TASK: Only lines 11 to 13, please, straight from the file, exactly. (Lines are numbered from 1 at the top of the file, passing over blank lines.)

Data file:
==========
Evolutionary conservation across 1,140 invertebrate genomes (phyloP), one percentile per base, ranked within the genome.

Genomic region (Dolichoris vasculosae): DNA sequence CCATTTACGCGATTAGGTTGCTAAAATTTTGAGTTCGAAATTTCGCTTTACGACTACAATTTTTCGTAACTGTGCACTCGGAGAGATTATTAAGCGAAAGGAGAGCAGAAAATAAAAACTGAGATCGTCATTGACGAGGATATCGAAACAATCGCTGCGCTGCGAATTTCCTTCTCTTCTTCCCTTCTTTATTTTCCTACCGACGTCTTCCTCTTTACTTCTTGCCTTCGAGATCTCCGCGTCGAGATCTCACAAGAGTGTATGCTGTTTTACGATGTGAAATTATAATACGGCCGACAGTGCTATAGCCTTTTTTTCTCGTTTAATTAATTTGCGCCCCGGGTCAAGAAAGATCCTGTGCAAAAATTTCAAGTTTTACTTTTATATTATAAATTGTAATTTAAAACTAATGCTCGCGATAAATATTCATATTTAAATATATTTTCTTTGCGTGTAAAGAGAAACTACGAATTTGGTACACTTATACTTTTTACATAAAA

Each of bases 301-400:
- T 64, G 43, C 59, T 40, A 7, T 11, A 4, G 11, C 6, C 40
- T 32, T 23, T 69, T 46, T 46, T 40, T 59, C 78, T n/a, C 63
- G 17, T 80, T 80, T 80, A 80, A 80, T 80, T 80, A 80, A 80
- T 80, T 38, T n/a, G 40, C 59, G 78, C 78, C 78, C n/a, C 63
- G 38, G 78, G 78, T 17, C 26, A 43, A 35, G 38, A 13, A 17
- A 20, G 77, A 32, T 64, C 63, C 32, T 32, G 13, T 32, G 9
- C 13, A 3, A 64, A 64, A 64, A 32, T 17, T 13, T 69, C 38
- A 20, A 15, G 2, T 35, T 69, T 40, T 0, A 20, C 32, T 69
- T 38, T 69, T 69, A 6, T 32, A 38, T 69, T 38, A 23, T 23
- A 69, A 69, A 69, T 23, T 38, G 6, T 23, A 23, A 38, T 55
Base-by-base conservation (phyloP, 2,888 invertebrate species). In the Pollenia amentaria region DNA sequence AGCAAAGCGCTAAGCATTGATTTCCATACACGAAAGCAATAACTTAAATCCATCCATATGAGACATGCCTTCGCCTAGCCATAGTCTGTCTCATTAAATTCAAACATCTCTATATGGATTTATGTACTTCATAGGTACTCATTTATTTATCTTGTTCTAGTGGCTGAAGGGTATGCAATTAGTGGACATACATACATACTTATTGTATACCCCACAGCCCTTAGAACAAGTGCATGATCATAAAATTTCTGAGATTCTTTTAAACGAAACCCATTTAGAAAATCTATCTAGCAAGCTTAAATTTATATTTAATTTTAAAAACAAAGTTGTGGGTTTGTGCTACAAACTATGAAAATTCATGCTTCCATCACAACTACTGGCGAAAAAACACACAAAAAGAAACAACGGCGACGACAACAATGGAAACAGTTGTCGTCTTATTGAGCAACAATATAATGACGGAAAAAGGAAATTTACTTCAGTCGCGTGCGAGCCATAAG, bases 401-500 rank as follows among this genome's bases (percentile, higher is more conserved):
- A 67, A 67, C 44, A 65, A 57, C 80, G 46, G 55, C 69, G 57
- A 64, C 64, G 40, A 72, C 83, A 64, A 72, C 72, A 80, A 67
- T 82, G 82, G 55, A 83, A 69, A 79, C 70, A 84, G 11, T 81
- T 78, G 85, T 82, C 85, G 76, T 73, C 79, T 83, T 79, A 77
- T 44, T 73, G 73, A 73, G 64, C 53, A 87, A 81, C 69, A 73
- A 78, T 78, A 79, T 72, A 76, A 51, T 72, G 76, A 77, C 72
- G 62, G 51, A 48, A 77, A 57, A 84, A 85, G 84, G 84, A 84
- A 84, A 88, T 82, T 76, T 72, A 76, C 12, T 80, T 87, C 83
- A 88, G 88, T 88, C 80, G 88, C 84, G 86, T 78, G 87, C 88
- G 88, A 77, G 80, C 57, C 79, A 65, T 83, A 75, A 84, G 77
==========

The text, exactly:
- A 20, A 15, G 2, T 35, T 69, T 40, T 0, A 20, C 32, T 69
- T 38, T 69, T 69, A 6, T 32, A 38, T 69, T 38, A 23, T 23
- A 69, A 69, A 69, T 23, T 38, G 6, T 23, A 23, A 38, T 55